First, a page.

Dogs take the human perspective into account when deciding whether to take food that they have been told not to take. This is the conclusion of a recent series of experiments by Juliane Kaminski, Andrea Pitsch and Michael Tomasello described in a research paper called Dogs Steal in the Dark.
The experiments all had a similar set up, in which a dog was in a room with a food item on the floor. Dogs were pre-tested to ensure that they understood the cue not to take the food. They were told not to take the food and then the experimenters recorded whether the dog took the food or not and if so, how long it took for them to do so. In the first experiment, a human was present in the room and there were four conditions: 1) the food and the human were both in darkness, 2) the food was illuminated but the human was in the dark, 3) the food was in the dark but the human was illuminated, and 4) the food and the human were both illuminated.
The dogs took the food most often when both the food and the human were in darkness, and least often when they were both illuminated. The dogs took the food faster when it was not illuminated, but whether or not the human was illuminated had no effect on the time until the food was taken. These results suggest that the level of light in the room had an influence on the dogs’ behavior.
In the second experiment, the food was either illuminated or in the dark, but the human left the room after giving the cue not to take the food. The goal of this experiment was to determine if dogs were avoiding food when it was lit. The results were that the dogs almost always took the food no matter what light situation it was in, but they took it faster when it was illuminated than when it was in the dark. This indicates that the dogs are not simply avoiding food that is illuminated.
In the third experiment, the researchers investigated whether the overall amount of light in the room was important to dogs or whether they were responding to the specific location of the illumination. There were two different situations tested. For one group of dogs, the human in the room was always illuminated. Half the time, the food was illuminated, and half the time the light was directed at another spot in the room. For the other group of dogs, the human in the room was always in the dark and half the time, the food was illuminated, and half the time the light was directed at another spot in the room.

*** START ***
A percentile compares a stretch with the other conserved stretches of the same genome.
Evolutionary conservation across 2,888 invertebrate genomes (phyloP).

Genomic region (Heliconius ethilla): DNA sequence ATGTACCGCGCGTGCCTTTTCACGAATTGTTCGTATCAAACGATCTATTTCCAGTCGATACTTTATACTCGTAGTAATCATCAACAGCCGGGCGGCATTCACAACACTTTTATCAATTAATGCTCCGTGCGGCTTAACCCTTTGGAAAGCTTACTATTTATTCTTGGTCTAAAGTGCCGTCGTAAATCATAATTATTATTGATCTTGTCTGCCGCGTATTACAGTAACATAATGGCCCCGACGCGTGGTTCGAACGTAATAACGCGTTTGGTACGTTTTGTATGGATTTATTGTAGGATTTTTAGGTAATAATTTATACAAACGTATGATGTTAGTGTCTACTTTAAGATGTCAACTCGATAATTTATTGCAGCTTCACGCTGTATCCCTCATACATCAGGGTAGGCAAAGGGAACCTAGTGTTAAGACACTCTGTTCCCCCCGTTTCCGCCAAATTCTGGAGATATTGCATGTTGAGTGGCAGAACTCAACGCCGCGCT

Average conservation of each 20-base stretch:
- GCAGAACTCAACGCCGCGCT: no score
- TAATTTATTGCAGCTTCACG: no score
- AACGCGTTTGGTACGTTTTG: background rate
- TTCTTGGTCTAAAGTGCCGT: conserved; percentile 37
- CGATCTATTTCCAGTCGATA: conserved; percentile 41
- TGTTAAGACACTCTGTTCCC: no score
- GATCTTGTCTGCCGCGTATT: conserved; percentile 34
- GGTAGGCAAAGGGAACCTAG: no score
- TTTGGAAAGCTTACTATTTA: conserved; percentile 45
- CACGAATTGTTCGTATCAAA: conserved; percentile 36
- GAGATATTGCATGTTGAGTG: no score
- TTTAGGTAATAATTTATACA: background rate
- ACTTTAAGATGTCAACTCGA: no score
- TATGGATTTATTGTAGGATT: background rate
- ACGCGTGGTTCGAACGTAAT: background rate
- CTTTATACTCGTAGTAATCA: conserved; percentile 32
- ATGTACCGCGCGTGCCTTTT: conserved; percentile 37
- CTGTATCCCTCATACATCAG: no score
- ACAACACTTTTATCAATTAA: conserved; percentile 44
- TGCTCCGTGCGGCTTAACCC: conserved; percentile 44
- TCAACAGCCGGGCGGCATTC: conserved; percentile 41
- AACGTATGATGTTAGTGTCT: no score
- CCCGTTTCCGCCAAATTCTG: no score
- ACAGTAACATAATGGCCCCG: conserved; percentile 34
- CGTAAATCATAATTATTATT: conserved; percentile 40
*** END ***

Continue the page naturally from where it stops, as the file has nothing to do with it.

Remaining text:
In this study, whether or not the human or the food was illuminated had no influence on the likelihood that the dogs took the food, but they waited longer to take the food when it was illuminated. This suggests that the location of the lit area matters, as opposed to dogs just reacting to the overall amount of illumination in the room. This shows that the visibility of the human is not the factor that causes the difference in behavior.
Overall, the conclusions drawn from these studies are that dogs do take into account illumination when taking food that they have been told not to take. Dogs were more likely to take the food when it was dark compared to when it was light. They took the food faster when the food was in darkness when a human was present, but took the food faster when it was illuminated when they were alone. Whether or not a human in the room was illuminated did not affect their behavior.
This research supports the idea that dogs are aware of and consider the human point of view when deciding whether to take food or not. To put that into a larger context, this relates to the ever-increasing body of evidence that dogs have a theory of mind, meaning they have an understanding that other individuals have different perspectives, knowledge and emotions.
This is very well done research that teases apart a number of variables to add to what we know about the canine mind. Unfortunately, most of the articles in the popular press only say, “Dogs steal more food in a dark room than in a light room,” which is a huge oversimplification of the complexity of this interesting work.